The commissioners came together to receive information about resources and state legislation affecting county governments.
The meeting also provided an opportunity for commissioners to ask questions.
Bradley County Commissioner Terry Caywood asked about changes to the Tennessee Educator Acceleration Model for teacher evaluations.
“It’s (the TEAM model) just unrealistic,” the former principal said.
TCCA Executive Director David Conner said legislation revising the evaluation system is in the works, following roundtable discussions with those who have used it.
Bradley County Commissioner Jeff Morelock wanted to know if legislation is in the works to solve the issues with funding 911 centers.
Connor said the 911 center issue comes up every few years. Differing rates and division of funding for landlines and cellphones has led to much of the funding going to the state level instead of the local level, and Connor agreed this needs addressing.
The TCCA provides commissioners with information on resources aimed at helping them better serve their counties. Retirement and loan programs that work to get county governments low interest rates were highlighted during the meeting.
Connor presented information about legislation affecting the counties.
“We are seeing many changes in K-12 education in the next few year,” Connor said.
He said charter and virtual schools continue to be options becoming more available through legislation. One county, he said, has partnered with a for-profit company to offer a K-12 virtual school. This virtual school could divert state funding from the counties to this entity, he said.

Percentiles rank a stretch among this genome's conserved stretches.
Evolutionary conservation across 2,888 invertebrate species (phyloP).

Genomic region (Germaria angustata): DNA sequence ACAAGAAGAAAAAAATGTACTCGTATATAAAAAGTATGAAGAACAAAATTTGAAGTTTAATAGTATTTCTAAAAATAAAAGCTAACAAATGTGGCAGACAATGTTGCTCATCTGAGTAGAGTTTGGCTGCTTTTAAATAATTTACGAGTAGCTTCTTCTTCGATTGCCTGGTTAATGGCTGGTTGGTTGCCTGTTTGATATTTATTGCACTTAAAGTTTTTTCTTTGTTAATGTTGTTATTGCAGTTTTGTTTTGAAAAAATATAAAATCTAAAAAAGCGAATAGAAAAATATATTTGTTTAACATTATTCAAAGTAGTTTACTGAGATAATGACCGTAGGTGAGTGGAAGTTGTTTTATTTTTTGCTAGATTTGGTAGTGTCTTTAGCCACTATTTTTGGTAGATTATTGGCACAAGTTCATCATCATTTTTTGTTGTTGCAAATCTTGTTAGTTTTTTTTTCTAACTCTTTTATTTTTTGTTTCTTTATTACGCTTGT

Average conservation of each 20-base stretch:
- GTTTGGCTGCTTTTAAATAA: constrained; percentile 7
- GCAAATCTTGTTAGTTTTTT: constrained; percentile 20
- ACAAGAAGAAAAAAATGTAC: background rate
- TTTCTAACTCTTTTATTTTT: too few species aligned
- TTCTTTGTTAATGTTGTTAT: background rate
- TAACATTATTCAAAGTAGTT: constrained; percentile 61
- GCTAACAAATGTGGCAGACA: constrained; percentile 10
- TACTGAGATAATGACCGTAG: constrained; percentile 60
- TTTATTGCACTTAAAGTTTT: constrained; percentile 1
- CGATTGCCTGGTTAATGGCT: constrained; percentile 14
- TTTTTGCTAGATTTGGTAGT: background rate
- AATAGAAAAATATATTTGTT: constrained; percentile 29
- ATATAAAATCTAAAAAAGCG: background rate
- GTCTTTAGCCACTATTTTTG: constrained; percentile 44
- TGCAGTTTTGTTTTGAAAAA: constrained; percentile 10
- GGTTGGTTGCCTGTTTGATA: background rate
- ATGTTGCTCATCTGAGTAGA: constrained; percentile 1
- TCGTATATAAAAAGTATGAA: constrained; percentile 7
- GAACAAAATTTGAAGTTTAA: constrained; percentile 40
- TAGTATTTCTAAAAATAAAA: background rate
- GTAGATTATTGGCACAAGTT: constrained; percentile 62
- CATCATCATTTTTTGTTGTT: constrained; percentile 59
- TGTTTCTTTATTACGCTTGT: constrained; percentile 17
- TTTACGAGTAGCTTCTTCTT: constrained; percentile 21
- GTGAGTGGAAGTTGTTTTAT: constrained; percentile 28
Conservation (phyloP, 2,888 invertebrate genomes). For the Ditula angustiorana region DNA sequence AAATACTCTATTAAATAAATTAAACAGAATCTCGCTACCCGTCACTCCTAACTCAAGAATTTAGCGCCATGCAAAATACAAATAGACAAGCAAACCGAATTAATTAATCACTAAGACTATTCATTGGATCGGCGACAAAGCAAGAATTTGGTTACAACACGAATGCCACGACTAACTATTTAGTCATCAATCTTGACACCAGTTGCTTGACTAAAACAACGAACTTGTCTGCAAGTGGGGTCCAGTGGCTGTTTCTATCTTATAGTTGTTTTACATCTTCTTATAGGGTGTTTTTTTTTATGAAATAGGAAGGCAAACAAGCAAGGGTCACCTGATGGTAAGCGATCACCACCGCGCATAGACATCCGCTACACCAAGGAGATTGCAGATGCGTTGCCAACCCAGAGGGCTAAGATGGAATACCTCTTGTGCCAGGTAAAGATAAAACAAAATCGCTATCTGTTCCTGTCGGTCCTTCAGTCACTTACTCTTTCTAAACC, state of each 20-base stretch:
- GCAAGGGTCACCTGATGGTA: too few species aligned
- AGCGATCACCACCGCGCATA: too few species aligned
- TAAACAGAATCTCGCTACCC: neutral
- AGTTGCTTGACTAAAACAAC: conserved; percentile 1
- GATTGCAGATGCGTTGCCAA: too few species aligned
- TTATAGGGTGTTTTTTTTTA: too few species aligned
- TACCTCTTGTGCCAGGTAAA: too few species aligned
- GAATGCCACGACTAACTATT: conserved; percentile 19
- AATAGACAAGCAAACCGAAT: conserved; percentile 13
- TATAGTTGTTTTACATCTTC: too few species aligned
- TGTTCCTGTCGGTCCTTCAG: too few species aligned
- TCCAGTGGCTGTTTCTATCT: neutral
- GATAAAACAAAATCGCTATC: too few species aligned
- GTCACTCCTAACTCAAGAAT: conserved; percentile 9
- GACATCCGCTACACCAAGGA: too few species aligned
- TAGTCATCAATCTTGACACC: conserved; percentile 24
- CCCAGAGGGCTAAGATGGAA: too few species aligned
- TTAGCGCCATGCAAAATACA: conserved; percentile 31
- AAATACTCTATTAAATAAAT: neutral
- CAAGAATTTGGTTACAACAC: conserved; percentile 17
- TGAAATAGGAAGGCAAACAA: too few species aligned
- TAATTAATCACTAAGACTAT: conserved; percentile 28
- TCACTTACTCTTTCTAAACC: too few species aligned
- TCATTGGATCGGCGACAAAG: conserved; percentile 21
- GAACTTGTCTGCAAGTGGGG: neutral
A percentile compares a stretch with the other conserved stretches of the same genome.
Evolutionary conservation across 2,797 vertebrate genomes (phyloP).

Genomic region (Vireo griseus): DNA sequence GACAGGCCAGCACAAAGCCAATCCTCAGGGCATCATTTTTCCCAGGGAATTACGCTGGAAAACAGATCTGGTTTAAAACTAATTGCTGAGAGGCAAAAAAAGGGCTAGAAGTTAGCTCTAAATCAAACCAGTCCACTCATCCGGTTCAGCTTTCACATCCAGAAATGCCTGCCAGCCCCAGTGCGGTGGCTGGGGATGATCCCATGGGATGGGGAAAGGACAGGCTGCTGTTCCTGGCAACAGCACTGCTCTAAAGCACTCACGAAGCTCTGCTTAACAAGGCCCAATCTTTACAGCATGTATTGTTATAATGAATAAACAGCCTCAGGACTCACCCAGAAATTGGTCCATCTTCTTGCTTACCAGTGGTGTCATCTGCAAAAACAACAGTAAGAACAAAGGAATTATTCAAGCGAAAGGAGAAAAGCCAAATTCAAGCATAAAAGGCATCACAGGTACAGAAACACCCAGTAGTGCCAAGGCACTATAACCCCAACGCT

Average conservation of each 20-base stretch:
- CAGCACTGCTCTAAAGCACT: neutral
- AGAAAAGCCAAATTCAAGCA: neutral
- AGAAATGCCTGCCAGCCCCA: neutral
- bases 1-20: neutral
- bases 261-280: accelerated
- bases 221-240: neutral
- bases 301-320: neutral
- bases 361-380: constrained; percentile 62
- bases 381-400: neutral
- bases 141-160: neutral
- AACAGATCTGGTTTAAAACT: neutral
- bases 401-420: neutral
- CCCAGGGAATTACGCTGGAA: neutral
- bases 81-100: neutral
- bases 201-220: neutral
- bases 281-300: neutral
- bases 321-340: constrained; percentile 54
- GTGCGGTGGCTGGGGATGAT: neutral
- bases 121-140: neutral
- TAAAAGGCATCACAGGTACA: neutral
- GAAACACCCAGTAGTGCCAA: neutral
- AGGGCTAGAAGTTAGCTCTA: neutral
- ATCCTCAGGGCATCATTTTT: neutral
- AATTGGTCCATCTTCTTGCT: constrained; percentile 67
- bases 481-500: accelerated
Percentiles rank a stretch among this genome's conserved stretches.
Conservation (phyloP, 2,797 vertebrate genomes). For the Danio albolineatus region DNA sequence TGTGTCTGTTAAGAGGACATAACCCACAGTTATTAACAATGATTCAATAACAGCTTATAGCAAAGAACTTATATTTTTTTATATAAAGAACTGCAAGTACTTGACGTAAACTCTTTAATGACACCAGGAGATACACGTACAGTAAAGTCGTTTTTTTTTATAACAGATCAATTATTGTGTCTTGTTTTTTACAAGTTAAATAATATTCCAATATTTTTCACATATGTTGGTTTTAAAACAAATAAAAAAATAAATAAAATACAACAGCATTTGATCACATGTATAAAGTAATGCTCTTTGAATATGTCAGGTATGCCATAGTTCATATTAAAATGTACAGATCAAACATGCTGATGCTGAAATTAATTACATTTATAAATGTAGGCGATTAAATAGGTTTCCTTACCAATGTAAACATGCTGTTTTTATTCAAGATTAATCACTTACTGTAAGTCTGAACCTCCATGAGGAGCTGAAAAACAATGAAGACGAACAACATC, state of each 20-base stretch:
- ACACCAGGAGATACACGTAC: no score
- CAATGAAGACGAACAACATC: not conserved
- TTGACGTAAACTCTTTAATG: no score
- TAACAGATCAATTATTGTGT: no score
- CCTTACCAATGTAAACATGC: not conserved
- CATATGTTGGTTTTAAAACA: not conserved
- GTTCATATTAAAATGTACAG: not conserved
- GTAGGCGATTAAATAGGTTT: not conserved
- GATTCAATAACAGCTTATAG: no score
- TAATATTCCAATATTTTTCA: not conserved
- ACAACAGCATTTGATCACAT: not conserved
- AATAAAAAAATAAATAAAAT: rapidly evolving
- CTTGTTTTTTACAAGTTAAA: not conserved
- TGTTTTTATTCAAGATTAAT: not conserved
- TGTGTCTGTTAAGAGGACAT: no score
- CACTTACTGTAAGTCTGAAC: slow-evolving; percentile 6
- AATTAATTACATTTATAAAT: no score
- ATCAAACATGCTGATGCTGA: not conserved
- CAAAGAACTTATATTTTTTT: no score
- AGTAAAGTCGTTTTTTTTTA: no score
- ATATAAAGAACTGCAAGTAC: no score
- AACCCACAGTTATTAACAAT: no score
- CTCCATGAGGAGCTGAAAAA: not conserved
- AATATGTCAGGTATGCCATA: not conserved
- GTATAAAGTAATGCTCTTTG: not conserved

Vouchers for students who want to attend private school also continue to be studied and discussed.
“Depending on the number of students flowing in and out of your school system, and the money following them to these other programs, that can create some challenges for your school system,” Connor said.
He said legislation is also being discussed that would require all counties to go to a centralized financial management system. This would require every county to adopt the same system even if it already uses a form of centralized financial management. TCCA has been opposed to this legislation. Legislation affecting how special fees can be collected is also in the works.
Also during the meeting, Commissioners heard a presentation by Rosalind Kurita, a former senator and county commissioner, from the state Department of Health on ways they could impact the obesity rate in Tennessee.
“You all have an opportunity to affect what really is an epidemic,” Kurita said.
Tennessee has one of the highest obesity rates in the nation.
She said county commissioners have an opportunity to impact this issue by revitalizing parks, creating walking trails, recycling old bridges into walking areas and turning unused buildings into recreational areas. Kurita said there are grants available for these projects.
Kurita said many companies have begun offering wellness centers because it brings down the cost of health insurance for employees.
Another way the commissioners can make a difference is by requiring subdivisions to include sidewalks in plans. According to Kurita, Colorado has one of the lowest obesity rates in the nation because commissioners will not approve construction of a subdivision without sidewalks.
“We are very quick to say that our kids are obese because they don’t go out and play. Well ... if we say, ‘Go ride your bike.’ If they turn around and shrug and say, ‘Where? Where do I ride my bike? That kind of comes back on us,” Kurita said.
She said local farmers markets can also be assets to a community fighting obesity.